To discuss the validity of a Marxist approach to literature, it’s only fair to select an example that is not overtly political. We’ll take for consideration Jane Austen’s novel, “Pride and Prejudice,” published in 1813. Briefly put: the novel is a story of courtship and romance set in England of the early 1800s.

Before proceeding further, we should consider the role of the author in producing this work. Of course,it was written by a human being who lived in a certain time and place, who had certain experiences but not others, who occupied a certain position in class society, and was of a certain gender, with all the opportunities, perspectives, etc. that might reasonably apply to that gender.

Terry Eagleton, for instance, called attention to the class position of Jane Austen, “in whose work the situation of the pride-prejudice-title-pageminor gentry offers a peculiarly privileged focus for examining the conflicts and alliances between aristocracy and bourgeoisie” (“Ideology and Literary Form,” from “The Eagleton Reader,” ed. Stephen Regan).

We’ll begin with a consideration of some additional formal, literary qualities. In fact, by focusing on a few words, key words, we open up a window from the novel to the larger social landscape, the world in which the story lives.

In Chapter III we are introduced to Mr. Bingley, a wealthy, eligible bachelor and a friend of a major character, Mr. Darcy. Mr. Bingley is notable for his decency and goodness. His “amiable qualities” are set against his friend’s “disagreeable countenance”—thus setting up these characters as foils, in which the positive features of one highlights the negative features of the other. One has what the other lacks. These qualities, along with several more virtues and a few shortcomings (Mr. Darcy is more handsome and clever), combine to produce a well-rounded, balanced character description.

This kind of formal criticism is absolutely necessary for an understanding of the novel. Marxist criticism does not reject but absorbs and builds on this level of analysis. Our method is to go beyond the world of the novel and into the world of its time. So, let’s move to some historical and political considerations. We do so, in the first place, in order to understand the novel better.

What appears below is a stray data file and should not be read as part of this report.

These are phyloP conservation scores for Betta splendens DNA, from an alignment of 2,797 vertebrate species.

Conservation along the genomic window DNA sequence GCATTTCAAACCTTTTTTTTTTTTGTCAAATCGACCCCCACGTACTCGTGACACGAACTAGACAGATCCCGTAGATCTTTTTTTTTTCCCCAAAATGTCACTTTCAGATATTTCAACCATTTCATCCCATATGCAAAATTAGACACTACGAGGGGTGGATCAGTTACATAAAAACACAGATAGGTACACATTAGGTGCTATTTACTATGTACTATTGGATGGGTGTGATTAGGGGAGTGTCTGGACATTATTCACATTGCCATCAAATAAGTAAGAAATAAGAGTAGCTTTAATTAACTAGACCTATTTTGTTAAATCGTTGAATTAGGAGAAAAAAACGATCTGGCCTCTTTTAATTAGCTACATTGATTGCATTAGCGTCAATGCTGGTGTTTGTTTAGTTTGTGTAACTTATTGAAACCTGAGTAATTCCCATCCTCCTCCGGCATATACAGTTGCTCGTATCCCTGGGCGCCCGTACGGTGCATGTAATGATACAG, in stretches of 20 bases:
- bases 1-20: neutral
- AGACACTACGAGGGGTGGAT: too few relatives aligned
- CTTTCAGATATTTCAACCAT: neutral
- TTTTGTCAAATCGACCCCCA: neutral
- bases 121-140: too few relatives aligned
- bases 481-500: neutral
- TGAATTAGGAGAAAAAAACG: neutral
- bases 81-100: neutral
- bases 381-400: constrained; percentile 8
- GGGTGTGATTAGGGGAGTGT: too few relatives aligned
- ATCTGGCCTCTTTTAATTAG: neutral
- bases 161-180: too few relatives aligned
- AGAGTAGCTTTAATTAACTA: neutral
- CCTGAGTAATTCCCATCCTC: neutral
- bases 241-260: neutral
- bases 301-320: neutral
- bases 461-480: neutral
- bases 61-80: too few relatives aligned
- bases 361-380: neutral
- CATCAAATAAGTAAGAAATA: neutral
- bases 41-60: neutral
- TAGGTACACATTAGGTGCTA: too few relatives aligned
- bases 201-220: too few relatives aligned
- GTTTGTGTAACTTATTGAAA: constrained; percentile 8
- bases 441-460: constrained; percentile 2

Relations between the sexes have been aptly described by Engels as follows: “The modern individual family is founded on the open or concealed domestic slavery of the wife.” The husband, on the other hand, enjoys “a position of supremacy without any need for special legal titles and privileges. Within the family he is the bourgeois, and the wife represents the proletariat” (“The Origin of the Family, Private Property and the State,” p. 137, International Publishers, 1970).

This is indeed the world of “Pride and Prejudice”—and decades beyond. Simply put, the husband is powerful; the wife is powerless. This relationship of gross inequality is fortified by law, endorsed by religion, and supported by tradition. The social isolation of an individual family would only favor the authority of the husband.

The word “patriarchy” does not overstate the circumstances. The law of primogeniture ensures that wealth and landed estates are passed on to the first male heir of the family—not divided in some fashion among all the children. Then, entailment requires that this heir essentially maintain an estate so that it could, in turn, be inherited by his male heir. Entailment also means—and this is especially important to the Bennets—that absent a male heir, land and property would go to the nearest male relative. He could determine what inheritance the female relations might receive, if any.